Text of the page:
In a letter to Reporters Without Borders on 22 September, the Taiwanese government voiced regret about “the obstacles which demonstrators caused to journalists in the course of their work on 16 September.” The letter also said the news media in Taiwan “must report different views with complete impartiality” and have the right to cover the news with complete security.
Journalists attacked by demonstrators
Reporters Without Borders today condemned physical attacks on four journalists by participants in a 25,000-strong demonstration in support of President Chen Shui-bian on 16 September, a day after an estimated 360,000 took part in a protest calling for the president's resignation in the wake of a series of financial scandals allegedly involving his wife.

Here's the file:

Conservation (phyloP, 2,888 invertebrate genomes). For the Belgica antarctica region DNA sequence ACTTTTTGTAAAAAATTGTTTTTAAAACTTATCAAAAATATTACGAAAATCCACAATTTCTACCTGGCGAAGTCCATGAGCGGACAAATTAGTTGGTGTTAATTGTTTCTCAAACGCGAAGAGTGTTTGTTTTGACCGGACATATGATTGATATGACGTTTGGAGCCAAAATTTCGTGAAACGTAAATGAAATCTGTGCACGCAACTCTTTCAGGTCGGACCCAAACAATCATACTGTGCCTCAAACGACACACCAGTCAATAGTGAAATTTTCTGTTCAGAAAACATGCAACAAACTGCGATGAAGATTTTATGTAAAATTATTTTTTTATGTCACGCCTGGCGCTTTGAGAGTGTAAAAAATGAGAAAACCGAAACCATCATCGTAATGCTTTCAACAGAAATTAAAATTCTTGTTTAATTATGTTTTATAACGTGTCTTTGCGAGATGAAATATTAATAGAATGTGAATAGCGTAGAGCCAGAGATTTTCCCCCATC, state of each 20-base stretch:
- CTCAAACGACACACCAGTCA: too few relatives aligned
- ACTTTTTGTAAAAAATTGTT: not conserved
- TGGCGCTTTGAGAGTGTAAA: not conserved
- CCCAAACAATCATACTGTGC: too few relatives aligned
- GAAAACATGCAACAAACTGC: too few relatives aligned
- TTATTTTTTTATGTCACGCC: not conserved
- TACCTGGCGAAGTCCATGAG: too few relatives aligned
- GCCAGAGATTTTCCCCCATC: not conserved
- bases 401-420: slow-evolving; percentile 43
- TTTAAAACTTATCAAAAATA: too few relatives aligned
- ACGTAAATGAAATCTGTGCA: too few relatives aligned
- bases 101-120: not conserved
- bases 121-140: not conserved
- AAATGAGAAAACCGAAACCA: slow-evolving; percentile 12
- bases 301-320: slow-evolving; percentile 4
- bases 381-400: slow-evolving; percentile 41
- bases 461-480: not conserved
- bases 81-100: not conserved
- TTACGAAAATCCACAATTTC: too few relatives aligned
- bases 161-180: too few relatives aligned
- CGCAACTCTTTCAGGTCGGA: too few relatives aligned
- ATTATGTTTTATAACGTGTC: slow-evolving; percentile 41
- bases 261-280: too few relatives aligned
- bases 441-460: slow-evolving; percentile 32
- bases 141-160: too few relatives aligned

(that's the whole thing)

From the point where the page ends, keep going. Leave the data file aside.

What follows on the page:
“We urge both the presidential and opposition camps to issue calls for calm on the part of their supporters and to take measures to avoid violence, in which journalists could be the victims,” Reporters Without Borders said, stressing the need for journalists to be able to cover the current political events with complete freedom.
During the pro-Chen demonstration, a group of participants threw bottles of water and umbrellas at presenter Huan Peng-Ren of satellite station CTi and then hit him, after he interviewed two parliamentary representatives of the ruling Democratic Progressive Party. His assailants apparently thought the parliamentarians should not have given an interview to a station considered sympathetic to the opposition Kuomintang party.
After smashing lighting and other equipment, the angry crowd attacked Chang Chong-Bin and Gao Wen-Yin of privately-owned ETTV when they tried to interview their CTi colleagues about the violence they had just undergone. Journalist Lee Ze-Ming of Formosa TV (FTV), which supports President Chen, was also manhandled by the crowd because he was wearing a red jacket, the colour of those campaigning for Chen's resignation.
The Taipei Journalists Union (TJU) also condemned these attacks and called on the organisers of demonstrations to ensure the safety of journalists.